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Election-Year Fight Over What's Next In Probe Of Quinn's NRI

After a day-long meeting Wednesday, a legislative commission will meet again Thursday morning in Chicago. They're set to begin with a call to the U.S. Attorney's office. Democrats and Republicans are at a standstill over what to do next in their probe of Gov. Pat Quinn's controversial anti-violence program.

Lawmakers wanted seven former high-level members of the Quinn administration to testify about the Neighborhood Recovery Initiative, a program unveiled in 2010 through which the state distributed grants to Chicago-area organizations to help make neighborhoods safer and keep kids out of trouble. But an audit and cascade of media reports have raised questions about whether it was used to help Quinn's last campaign for governor.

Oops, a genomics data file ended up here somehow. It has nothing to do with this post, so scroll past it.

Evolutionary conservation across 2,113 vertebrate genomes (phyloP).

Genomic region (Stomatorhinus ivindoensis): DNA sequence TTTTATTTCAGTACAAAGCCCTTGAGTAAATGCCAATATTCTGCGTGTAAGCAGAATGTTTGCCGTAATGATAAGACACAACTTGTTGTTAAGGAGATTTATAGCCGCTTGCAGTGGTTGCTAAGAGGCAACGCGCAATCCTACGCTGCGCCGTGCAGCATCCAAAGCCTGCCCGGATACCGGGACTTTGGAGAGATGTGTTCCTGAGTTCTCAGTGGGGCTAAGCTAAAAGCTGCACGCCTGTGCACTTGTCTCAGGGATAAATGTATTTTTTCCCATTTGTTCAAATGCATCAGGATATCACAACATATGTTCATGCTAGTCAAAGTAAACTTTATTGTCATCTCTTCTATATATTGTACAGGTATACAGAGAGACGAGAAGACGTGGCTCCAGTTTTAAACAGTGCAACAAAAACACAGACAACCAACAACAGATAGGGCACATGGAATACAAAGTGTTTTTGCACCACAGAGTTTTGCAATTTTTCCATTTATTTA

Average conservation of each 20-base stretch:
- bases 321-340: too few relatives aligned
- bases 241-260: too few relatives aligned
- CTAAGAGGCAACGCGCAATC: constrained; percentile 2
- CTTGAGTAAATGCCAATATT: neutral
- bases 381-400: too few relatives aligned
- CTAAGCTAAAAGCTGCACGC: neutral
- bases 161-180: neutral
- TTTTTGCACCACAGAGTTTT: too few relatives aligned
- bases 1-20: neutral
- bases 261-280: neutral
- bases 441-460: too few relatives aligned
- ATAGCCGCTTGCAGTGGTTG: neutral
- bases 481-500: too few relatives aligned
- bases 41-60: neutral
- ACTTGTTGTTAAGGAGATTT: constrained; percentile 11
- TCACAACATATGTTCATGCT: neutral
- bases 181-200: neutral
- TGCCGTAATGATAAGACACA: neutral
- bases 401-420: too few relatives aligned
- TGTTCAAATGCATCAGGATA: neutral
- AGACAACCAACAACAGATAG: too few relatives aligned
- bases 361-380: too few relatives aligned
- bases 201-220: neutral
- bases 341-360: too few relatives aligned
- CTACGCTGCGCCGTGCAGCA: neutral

The bipartisan legislative commission was largely in agreement when it voted earlier this summer to subpoena the Quinn officials.

Not anymore.

Federal prosecutors have asked the commission to delay for 90 days ... so as to not interfere with their criminal investigation.

Democrats, like Sen. John Mulroe of Chicago and Republicans, like Rep. Ron Sandack of Downers Grove,  disagree about what to next; Republicans want to schedule a specific next hearing date in October; Democrats don't.

MULROE: "We put that provided he says it's okay to proceed ..."

SANDACK: "Because he's already told us it's okay to proceed, and you frankly don't believe that. And I'm offering you an opportunity ..."

MULROE: "He doesn't have a crystal ball, Ron."

That's lead to a standstill.

None of the former Quinn aides gave material testimony at this initial hearing; their attorneys largely cited deference to the U.S. Department of Justice.

Amanda Vinicky moved to Chicago Tonight on WTTW-TV PBS in 2017.
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